Iain McGilchrist

Iain McGilchrist is a doctor who works at the Maudsley and Royal Bethlem Hospital in Kent. He is the author of Against Criticism and a fellow of All Souls.

The pianist is stopped mid-cadenza as he suddenly remembers his fingers. The lover is recalled from ecstasy by a fractionally too great awareness that he needs to consult an erotic zone. The poem grinds into prose. The Goddess of Nature cedes to the Department of the Environment. It might be called a modern affliction: an excess of self-consciousness, a doing of things by rules, a misplaced hungering for certainty. In every sphere of life we find a new kind of attention imposed, drawn out from within the experience and directed at the idea of the experience. Nothing is spared.

At war

Iain McGilchrist, 25 January 1990

‘What, into this?’ It is the essential incongruity they capture which makes the words of Haile Selasse, Emperor of Ethiopia, Lion of Judah, as he was unceremoniously bundled by the revolutionary guards into the back of an orange Volkswagen van, so much more telling than other images of revolution – the lonely figure on the balcony of the Winter Palace, besieged by his hungry people, the voluptuary tyrant shot through his immaculate shirt-front at his own banqueting table and bleeding into the fish, the scurrying fugitive clutching the crown jewels as he escapes to Claridge’s in his private jet. All too single, the dramatic images miss their mark. ‘What, into this?’ The words are those of the king of infinite space up against his nutshell, the ‘etherial spirit of man’ as Carlyle put it, up against ‘two or three feet of sorry tripe full of–’, the voice of whatever it is in us which in love, in religion and in ill health, sees itself as emperor, betrayed by his own base subject, the body.’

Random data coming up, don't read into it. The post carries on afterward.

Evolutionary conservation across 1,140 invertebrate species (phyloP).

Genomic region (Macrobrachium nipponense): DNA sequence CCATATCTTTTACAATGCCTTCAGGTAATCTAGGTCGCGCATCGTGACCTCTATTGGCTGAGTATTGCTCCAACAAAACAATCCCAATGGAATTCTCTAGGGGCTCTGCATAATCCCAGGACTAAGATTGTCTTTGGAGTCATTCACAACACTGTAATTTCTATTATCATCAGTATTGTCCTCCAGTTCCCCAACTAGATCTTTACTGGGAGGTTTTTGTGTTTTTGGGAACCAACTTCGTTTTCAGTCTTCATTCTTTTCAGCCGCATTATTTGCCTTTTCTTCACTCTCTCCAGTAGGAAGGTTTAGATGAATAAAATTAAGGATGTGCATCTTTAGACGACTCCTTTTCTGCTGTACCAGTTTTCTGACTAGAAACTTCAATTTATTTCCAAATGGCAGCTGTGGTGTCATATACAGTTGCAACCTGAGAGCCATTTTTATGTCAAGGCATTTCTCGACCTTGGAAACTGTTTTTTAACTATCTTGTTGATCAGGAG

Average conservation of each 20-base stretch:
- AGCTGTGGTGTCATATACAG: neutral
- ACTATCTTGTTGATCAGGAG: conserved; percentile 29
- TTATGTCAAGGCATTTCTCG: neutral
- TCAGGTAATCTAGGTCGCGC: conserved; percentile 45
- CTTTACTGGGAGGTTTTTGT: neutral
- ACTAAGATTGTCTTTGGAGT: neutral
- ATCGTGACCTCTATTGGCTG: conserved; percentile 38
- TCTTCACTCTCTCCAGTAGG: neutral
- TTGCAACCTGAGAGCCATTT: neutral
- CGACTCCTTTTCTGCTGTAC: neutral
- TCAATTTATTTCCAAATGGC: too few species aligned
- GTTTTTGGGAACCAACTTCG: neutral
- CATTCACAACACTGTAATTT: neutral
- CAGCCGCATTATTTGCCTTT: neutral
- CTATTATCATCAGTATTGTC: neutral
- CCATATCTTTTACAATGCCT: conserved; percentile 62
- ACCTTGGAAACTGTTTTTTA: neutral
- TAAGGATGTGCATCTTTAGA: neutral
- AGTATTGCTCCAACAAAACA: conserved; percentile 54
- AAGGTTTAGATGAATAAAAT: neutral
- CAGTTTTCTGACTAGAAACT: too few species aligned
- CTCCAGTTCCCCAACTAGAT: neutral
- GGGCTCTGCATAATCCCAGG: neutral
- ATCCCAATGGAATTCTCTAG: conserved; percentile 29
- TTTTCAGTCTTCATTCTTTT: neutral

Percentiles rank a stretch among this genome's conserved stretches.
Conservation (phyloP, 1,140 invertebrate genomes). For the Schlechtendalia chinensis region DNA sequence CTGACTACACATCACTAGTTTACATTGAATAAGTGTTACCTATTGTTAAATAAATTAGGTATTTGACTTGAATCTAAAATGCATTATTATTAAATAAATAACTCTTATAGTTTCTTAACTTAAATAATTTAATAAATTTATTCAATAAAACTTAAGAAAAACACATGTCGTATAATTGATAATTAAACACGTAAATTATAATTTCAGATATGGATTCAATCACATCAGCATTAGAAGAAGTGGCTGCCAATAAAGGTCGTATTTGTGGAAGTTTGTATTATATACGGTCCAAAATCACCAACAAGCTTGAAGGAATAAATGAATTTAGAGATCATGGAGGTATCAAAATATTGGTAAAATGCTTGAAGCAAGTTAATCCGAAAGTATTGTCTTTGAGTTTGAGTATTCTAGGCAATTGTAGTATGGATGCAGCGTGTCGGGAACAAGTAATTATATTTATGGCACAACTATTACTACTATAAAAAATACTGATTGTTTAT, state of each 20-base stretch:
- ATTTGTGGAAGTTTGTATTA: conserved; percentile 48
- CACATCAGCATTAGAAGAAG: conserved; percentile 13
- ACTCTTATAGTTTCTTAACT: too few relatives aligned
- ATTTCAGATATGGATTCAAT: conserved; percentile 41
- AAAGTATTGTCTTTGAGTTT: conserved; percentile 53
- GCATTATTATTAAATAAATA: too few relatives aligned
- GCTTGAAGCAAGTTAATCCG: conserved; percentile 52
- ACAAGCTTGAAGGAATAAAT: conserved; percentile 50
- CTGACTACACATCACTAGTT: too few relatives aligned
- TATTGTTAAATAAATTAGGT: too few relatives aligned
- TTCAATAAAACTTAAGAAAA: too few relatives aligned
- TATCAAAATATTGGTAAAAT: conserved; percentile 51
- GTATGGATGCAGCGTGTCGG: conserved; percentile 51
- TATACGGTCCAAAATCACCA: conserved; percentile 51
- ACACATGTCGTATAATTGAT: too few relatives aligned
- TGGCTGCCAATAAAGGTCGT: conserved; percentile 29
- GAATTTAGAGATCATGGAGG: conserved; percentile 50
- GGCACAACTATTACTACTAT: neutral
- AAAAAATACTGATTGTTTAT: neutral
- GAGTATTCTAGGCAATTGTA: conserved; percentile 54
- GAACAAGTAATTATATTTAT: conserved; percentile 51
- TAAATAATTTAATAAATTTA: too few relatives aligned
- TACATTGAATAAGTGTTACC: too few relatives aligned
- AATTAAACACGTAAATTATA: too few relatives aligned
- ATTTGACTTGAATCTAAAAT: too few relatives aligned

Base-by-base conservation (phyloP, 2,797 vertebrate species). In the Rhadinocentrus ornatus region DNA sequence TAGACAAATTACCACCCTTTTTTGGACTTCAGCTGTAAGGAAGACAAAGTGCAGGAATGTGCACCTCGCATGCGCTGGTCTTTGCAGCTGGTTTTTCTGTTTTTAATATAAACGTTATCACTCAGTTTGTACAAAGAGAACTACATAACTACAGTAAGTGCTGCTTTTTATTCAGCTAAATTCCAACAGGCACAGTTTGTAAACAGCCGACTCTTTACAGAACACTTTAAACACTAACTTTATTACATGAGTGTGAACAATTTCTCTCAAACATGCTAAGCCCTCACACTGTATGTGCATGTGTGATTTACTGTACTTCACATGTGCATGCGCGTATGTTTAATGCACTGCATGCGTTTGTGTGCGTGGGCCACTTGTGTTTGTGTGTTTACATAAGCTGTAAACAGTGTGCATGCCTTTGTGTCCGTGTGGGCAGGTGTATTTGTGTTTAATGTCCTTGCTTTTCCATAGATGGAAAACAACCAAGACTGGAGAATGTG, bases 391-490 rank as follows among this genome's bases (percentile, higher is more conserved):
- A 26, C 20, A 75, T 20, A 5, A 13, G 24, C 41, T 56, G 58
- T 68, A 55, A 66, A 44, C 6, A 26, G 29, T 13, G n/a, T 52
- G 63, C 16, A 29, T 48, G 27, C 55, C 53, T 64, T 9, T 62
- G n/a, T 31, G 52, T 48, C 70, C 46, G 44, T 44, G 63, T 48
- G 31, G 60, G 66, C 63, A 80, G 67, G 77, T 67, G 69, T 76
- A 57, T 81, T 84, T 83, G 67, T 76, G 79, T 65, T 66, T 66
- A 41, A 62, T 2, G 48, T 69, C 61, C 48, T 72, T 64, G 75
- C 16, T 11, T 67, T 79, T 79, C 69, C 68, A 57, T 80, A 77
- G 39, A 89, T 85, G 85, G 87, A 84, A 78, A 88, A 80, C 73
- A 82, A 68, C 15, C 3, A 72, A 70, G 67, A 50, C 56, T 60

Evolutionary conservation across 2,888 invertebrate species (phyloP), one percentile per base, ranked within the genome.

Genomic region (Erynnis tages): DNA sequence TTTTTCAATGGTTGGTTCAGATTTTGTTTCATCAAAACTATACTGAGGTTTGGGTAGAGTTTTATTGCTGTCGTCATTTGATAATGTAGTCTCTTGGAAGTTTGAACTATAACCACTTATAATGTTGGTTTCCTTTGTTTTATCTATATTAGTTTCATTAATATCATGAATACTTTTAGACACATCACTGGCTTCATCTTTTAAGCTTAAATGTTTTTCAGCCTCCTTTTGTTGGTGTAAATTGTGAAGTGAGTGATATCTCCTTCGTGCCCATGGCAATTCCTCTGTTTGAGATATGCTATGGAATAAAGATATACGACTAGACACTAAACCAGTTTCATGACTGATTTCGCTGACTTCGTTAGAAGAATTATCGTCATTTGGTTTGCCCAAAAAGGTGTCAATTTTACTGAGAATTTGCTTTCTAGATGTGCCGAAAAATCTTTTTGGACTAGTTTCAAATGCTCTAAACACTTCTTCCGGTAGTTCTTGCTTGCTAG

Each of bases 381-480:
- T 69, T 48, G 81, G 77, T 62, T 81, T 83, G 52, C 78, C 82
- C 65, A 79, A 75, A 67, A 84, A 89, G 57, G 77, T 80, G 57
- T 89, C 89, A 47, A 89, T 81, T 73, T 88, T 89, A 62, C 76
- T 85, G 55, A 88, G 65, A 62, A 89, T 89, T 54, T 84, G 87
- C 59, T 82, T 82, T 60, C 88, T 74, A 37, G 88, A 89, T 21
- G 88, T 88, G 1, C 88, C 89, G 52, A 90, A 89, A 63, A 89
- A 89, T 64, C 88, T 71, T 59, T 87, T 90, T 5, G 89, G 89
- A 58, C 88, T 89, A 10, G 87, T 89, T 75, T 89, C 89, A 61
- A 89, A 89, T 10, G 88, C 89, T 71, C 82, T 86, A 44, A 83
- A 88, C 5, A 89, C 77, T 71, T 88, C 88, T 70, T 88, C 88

23 January 1986

SIR: I liked Colin McGinn’s review of Oliver Sacks’s The Man who mistook his wife for a hat (LRB, 23 January), but I wonder if he was not a bit swift in saying goodbye to the soul. If the ‘soul’ turns out to be a description of some facet of the neural tissue itself, then piecemeal degeneration of that tissue does indeed see the piecemeal degeneration of the soul, and death sees its end, because...

Doctor, doctor

Iain McGilchrist, 4 October 1984

Jonathan Gathorne-Hardy describes the practice of a woman doctor working alone in an inner-city wasteland:

New Mortality

Iain McGilchrist, 7 June 1984

Flu has just hit London, and you are not feeling very well. You have swollen glands and a cough, perhaps with a sore throat; you are running a temperature, tend to sweat in bed at night, and your bowels are a bit upset. To most of us an attack of this kind is unpleasant and inconvenient, little more than that. For others it brings doubts that are a plague worse than the disease, fears that cause rifts between themselves and their loved ones, and a growing realisation that they are going to be cast off by mankind, possibly for good. These men – for it is principally men that are concerned – are members of the metropolitan homosexual communities – in London, Paris and, above all, New York, San Francisco and Los Angeles. Over the last five years their lives have been overshadowed by the spread of a mysterious, entirely fatal disease which has, ironically, become known as AIDS.

Faculty at War

Tom Paulin, 17 June 1982

Many academic teachers of English are at the moment united in the dismayed recognition that their subject is in a state of acute crisis. Some nourish the suspicion that English literature...

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